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The No Surprises Act (NSA), part of the Consolidated Appropriations Act of 2021, protects individuals covered under group and individual health plans from receiving surprise medical bills when they receive most emergency services, non-emergency services from out-of-network providers at in-network facilities as well as services from out-of-network air ambulance providers.
What are Surprise Medical Bills?
Surprise medical bills result when insured individuals inadvertently receive care from out-of-network facilities, doctors, or other providers that they did not choose. They can pose a financial burden on individuals when health plans deny out-of-network claims or apply higher out-of-network cost sharing. Further, individuals often receive additional bills from out-of-network providers for the difference between the billed charge and the amount their health plan paid for the service– this is called “balance billing” or “surprise medical bills.”
NSA Patient Protections
Effective January 1, 2022, the NSA prohibits individuals covered under group and individual health plans from receiving surprise medical bills for the following out-of-network services:
Most emergency services, even if received without approval beforehand (prior authorization).
Non-emergency services, such anesthesiology or radiology, provided by out-of-network providers when received at an in-network facility.
Air ambulance services
In addition, individuals are only responsible for the applicable in-network cost-sharing amount (such as deductibles, copayments and/or coinsurance) for the abovementioned out-of-network services received.
If insured individuals choose to receive services from out-of-network providers, the individuals must be notified by the provider and consent in advance to receiving these out-of-network services.
State Surprise Billing Laws
The NSA supplements state-specific surprise billing laws and does not replace the state laws. If a state’s surprise bill law meets or exceeds the NSA’s consumer protections against surprise bills and higher cost-sharing, the state law generally will apply.
Independent Dispute Resolution
The NSA also details a new binding arbitration process, which is an independent dispute resolution (IDR) process involving a neutral third-party that settles out-of-network service cost disputes between the provider and the health plan. The party that loses the IDR process is required to pay the arbitration expenses. The insured individual is not involved in the IDR process and is only responsible for the in-network cost-sharing amount regardless of the final IDR reimbursement amount.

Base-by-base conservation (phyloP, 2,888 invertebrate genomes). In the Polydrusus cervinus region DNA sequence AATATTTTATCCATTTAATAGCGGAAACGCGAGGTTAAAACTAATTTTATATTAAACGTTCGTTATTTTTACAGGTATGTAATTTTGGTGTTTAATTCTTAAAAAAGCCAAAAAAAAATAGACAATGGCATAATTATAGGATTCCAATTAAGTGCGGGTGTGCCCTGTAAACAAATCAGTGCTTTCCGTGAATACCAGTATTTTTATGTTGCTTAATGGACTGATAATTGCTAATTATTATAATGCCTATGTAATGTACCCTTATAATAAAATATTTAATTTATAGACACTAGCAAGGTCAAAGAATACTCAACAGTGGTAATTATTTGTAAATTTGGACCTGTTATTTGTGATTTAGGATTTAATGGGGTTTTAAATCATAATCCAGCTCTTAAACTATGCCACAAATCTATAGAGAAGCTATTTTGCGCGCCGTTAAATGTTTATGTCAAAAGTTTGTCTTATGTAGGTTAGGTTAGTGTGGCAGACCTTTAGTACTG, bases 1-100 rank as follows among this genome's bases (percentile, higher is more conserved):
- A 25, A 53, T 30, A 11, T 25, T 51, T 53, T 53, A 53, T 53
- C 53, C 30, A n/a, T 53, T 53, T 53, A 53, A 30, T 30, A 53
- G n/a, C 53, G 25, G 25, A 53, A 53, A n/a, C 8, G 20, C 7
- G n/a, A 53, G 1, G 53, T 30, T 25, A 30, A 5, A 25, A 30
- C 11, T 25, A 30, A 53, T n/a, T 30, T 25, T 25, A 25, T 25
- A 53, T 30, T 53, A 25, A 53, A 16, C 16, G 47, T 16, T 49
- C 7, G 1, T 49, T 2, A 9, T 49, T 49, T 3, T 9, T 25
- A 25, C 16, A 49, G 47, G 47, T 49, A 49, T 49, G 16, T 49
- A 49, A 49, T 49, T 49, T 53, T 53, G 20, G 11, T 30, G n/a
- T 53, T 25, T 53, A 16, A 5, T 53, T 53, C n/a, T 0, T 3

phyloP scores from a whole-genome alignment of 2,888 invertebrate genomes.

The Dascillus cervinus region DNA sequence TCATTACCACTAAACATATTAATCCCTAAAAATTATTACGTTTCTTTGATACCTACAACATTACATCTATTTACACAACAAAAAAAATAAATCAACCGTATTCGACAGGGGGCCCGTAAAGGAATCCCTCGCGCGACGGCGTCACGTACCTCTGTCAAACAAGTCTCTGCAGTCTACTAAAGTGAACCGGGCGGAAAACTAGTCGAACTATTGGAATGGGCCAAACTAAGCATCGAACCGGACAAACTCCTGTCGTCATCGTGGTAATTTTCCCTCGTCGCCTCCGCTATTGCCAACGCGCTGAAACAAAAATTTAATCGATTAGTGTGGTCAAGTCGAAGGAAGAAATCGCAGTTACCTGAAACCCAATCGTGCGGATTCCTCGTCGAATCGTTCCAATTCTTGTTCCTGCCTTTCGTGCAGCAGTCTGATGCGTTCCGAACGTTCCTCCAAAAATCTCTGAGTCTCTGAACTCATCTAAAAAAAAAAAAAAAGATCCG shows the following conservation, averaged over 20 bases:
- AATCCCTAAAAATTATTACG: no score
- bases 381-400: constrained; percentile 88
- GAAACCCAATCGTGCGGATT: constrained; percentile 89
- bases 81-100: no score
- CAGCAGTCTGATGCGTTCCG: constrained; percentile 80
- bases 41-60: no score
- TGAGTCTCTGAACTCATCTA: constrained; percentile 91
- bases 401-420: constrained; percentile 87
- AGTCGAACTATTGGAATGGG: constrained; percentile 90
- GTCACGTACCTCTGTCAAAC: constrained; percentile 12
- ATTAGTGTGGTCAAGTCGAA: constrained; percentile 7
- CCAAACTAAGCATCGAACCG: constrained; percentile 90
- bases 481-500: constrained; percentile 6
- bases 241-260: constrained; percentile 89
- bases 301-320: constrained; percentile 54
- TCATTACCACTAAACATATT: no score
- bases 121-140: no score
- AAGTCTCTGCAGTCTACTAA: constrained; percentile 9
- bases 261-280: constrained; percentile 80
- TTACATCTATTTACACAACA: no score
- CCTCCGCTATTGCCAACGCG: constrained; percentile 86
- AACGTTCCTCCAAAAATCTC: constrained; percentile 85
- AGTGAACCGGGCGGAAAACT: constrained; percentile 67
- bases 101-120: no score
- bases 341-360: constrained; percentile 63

Group health plans and health insurance issuers are required to provide insured individuals with a notice detailing their rights and protections against surprise medical bills under the NSA. The DOL issued a model notice (see Requirements Related to Surprise Billing, Part I, Model Notice) that can be used by employer plan sponsors as a good faith compliance effort of this disclosure requirement. This notice must be posted on the plan sponsor’s and/or health insurance issuer’s public website and included in Explanation of Benefits (EOB) statements.
Key Employer Takeaways:
Employers should work with their health insurance carriers or third-party administrators (TPAs) to comply with the disclosure requirements mentioned above. For employers with fully insured plans, health insurance carriers will handle the IDR process directly with out-of-network providers and facilities. Employers with self-funded plans should discuss and contract with their TPAs to handle the IDR process on their behalf.
Employers may see some increased expense due to the NSA. Employers should confirm with their health insurance carriers or TPAs how they will be charged for the IDR process. Additionally, costs which may have previously been a “balance bill” or “surprise bill” to members could now become additional liability to the fully insured plan or self-funded plan sponsor. Employers with experience-rated medical plans can work with their Risk Strategies team and carriers/TPAs to provide insights on prior claims experience and the potential impact to future claim costs under the NSA.
The contents of this article are for general informational purposes only and Risk Strategies Company makes no representation or warranty of any kind, express or implied, regarding the accuracy or completeness of any information contained herein. Any recommendations contained herein are intended to provide insight based on currently available information for consideration and should be vetted against applicable legal and business needs before application to a specific client.